ALTERNATIVE OPTION: If you’re an early riser, you may prefer exploring Forsyth Park and Jones St. before going to Mrs. Wilkes’, leaving you more time in the afternoon for another activity.

A crowded bookstore.
Inside the Book Lady in Savannah, Georgia.

Explore the shops of the area

Take the scenic route back up north, stopping in cute shops along the way. The southern part of the Historic District is home to some unique shops like One Fish Two Fish (gifts and housewares), Satchel (incredible handmade leather goods), The Book Lady (used books), and Chocolat (artisanal chocolates).

Note that these shops lead you up to Chippewa Square — the square where Forrest Gump sat on his bench! The actual bench is no longer there — it’s now in the Savannah History Museum — but plenty of people pose for photos in the spot where the bench used to be.

People walking and biking on the sidewalk in front of historic buildings in Savannah.

Grab an afternoon pick-me-up at Gallery Espresso

Need an afternoon pick-me-up? Head to Gallery Espresso, one of my favorite cafes in Savannah, which happens to be very close to where you’re exploring

This artsy coffee shop is a good spot to take a quiet break with a beverage. It also happens to be the oldest coffee shop in Savannah — which sounds super historic until you realize it opened in 1993.

Not a coffee drinker? You’ll find plenty of teas on the menu, as well as Italian sodas, lemonade, and even wine. They also have a gorgeous selection of cakes, including some gluten-free options.


Explore the shops on Broughton Street

Broughton Street is the main drag in Savannah. This is where you’ll find the city center and plenty of shops, restaurants, and cafes.

My absolute favorite shop in Savannah (and perhaps the world) is The Paris Market, which sells Paris-themed housewares and adorable things you didn’t think you’d ever need.

One of my all-time favorite souvenirs is an etched glass bottle filled with matches from The Paris Market, and it lives on my coffee table today, forever a reminder of my wonderful trips to Savannah.

Also on Broughton Street is Leopold’s Ice Cream — a must during your visit. This old-timey ice cream place seems to always have a line out the door — and this ice cream is DELICIOUS. Their lemon custard, rum bisque, and tutti frutti flavors are unchanged since 1919 (!), and they have vegan and gluten-free options.

Dinner at Alligator Soul

It’s all about southern cuisine in Savannah, and Alligator Soul is one of the more whimsical restaurants in town, serving exotic meats on a constantly changing Southern-influenced menu.

Yes, alligator is on the menu here! The alligator boudin fritters are a fun appetizer, and their carving board features candied alligator. And then there’s the alligator chorizo Mac and cheese! You can also choose from game selections that could include duck or antelope, ostrich or red deer, depending on availability.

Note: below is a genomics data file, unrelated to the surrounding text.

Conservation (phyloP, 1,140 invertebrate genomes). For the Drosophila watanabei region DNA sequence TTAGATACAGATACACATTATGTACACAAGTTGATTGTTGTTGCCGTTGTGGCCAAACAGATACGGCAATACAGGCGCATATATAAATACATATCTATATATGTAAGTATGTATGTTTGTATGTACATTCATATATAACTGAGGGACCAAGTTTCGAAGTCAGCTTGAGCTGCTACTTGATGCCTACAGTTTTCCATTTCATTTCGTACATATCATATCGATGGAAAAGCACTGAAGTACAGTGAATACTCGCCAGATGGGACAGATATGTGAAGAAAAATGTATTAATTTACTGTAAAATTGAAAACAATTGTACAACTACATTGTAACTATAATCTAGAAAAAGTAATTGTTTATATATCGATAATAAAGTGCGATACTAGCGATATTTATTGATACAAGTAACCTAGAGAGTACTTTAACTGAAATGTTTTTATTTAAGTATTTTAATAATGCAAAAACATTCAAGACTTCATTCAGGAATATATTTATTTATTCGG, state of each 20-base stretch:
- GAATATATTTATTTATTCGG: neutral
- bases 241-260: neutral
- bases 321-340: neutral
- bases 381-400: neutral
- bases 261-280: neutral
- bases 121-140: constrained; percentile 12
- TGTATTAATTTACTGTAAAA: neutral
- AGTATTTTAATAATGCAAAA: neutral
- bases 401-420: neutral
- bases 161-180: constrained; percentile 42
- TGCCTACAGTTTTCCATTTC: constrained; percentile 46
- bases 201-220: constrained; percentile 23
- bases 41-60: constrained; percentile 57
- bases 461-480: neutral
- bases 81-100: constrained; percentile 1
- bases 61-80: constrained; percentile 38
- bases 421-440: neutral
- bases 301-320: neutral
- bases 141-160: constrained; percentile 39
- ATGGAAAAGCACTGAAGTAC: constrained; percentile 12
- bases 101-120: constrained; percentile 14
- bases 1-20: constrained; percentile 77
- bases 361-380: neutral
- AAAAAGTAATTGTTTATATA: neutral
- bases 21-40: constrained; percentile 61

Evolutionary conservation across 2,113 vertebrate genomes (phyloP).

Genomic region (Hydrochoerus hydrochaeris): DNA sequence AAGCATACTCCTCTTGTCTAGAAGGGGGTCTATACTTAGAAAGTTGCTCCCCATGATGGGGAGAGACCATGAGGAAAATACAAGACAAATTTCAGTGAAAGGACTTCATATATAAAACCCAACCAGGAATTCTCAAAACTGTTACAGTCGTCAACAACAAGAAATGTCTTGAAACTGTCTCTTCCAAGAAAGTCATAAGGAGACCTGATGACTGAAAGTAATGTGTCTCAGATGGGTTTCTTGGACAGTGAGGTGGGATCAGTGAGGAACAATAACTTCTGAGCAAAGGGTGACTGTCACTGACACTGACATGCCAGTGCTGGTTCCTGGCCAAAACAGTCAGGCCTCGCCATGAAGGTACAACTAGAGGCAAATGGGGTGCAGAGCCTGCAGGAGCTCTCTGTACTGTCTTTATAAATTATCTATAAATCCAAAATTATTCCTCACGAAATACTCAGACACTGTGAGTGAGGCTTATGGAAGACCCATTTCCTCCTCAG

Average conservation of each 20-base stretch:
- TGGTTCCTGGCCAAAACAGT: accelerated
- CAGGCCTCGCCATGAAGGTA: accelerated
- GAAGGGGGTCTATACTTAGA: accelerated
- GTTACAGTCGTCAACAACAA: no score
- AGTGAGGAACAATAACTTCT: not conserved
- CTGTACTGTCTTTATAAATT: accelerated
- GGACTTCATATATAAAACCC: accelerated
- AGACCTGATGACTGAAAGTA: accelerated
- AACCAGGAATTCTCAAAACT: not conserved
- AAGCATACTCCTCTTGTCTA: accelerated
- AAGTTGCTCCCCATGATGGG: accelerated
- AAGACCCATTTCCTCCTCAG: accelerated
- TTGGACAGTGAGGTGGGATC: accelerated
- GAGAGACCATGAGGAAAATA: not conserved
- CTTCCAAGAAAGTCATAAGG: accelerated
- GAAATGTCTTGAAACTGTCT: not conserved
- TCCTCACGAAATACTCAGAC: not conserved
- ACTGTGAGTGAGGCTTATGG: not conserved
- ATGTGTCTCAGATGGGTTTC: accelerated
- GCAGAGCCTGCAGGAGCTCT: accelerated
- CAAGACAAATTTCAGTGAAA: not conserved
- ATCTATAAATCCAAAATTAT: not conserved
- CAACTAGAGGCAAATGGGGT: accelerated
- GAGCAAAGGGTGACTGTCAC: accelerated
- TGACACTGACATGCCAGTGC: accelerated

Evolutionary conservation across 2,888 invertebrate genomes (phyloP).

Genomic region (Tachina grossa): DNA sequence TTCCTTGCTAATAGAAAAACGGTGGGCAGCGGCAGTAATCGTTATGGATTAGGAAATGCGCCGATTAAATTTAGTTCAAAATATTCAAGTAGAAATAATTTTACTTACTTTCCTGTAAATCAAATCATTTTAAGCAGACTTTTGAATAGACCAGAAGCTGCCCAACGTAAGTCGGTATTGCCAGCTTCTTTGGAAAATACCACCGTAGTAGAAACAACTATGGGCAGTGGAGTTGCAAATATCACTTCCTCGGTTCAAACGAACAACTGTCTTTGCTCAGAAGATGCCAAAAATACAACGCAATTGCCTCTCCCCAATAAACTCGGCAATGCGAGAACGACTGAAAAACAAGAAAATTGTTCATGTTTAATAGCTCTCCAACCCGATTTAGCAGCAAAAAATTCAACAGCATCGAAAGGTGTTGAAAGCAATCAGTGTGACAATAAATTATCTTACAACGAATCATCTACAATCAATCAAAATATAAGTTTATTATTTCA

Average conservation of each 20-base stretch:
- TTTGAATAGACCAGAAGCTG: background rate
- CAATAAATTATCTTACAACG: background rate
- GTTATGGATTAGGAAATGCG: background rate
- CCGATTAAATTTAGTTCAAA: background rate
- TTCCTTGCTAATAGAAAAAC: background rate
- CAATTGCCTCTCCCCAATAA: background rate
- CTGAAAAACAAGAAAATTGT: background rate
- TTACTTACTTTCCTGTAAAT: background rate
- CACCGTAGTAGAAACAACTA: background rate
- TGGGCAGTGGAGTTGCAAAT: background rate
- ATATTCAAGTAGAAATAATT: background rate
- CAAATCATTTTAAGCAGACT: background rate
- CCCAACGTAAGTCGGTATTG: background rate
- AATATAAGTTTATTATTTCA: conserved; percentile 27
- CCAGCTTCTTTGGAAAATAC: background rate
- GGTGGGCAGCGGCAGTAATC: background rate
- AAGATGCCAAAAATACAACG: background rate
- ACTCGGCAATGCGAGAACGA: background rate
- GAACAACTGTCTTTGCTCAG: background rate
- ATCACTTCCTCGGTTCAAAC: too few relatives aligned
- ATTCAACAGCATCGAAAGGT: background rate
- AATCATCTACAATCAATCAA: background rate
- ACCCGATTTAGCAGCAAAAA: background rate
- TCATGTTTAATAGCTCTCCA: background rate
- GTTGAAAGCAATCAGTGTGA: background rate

The chic basement setting, formerly a grain storehouse, is as interesting as the menu.

An old, gnarled oak tree with lots of crooked branches.

Go on the Dead of Night Tour

Savannah claims to be the most haunted city in the United States, and you’ll see ghost tours advertised everywhere. My suggestion? Go for the BEST ghost tour — the Dead of Night tour.

I’m not a ghost tour person ordinarily, but the Dead of Night Tour is one of the best tours I have ever done, anywhere. Seriously.

This is an adults-only tour (age 16+) with tours at 9:00 PM and 11:00 PM. And it’s “alcohol-friendly” — you’re welcome to bring a drink along if you’d like.

It wasn’t as scary as I feared it would be — just incredibly interesting. And most of that had to do with my guide Skippy, who is engaging, enthusiastic, and full of stories. If you get Skippy for a guide, you will be in excellent hands!

Note that this is one of the most popular tours in town, and it sells out ahead of time. I recommend booking as soon as you know your dates.


Day Two: Go Deeper Into Savannah

Have breakfast at your hotel or a nearby cafe

If you’re looking for a good place for breakfast, I recommend B. Matthew’s Eatery. This restaurant turns out lots of southern classics for breakfast and brunch, including a fried green tomato Benedict with crab cakes (my favorite!).

They also have challah French toast, chicken and biscuits, a jalapeño breakfast wrap, and a wide, detailed menu of Bloody Marys. Perfect way to start the day in Savannah!

A historic dining room filled with a table and chairs, a harp in one corner, and an old-fashioned clock on the wall.
Inside the Owens-Thomas House.

Tour a Historic Home

There are plenty of historic homes to tour in Savannah. I highly recommend you visit at least one of them, though if you get hooked, visit all of them!

Here are a few options, all of which are located in the historic center:

Juliette Gordon Low Birthplace — Juliette Gordon Low founded the Girl Scouts, so I think a pilgrimage here is a must for former Girl Scouts! Low had also had a very interesting life and a beautiful home.

Tickets are $15 for adults; $12 for seniors, military, and students; $10 for Girl Scouts and Girl Scout adults; and free for children under 5.

Owens-Thomas House — I think this is the most interesting of the houses, and is the top recommendation of the guides of the Savannah Architecture Tour. It was an engineering marvel of its time!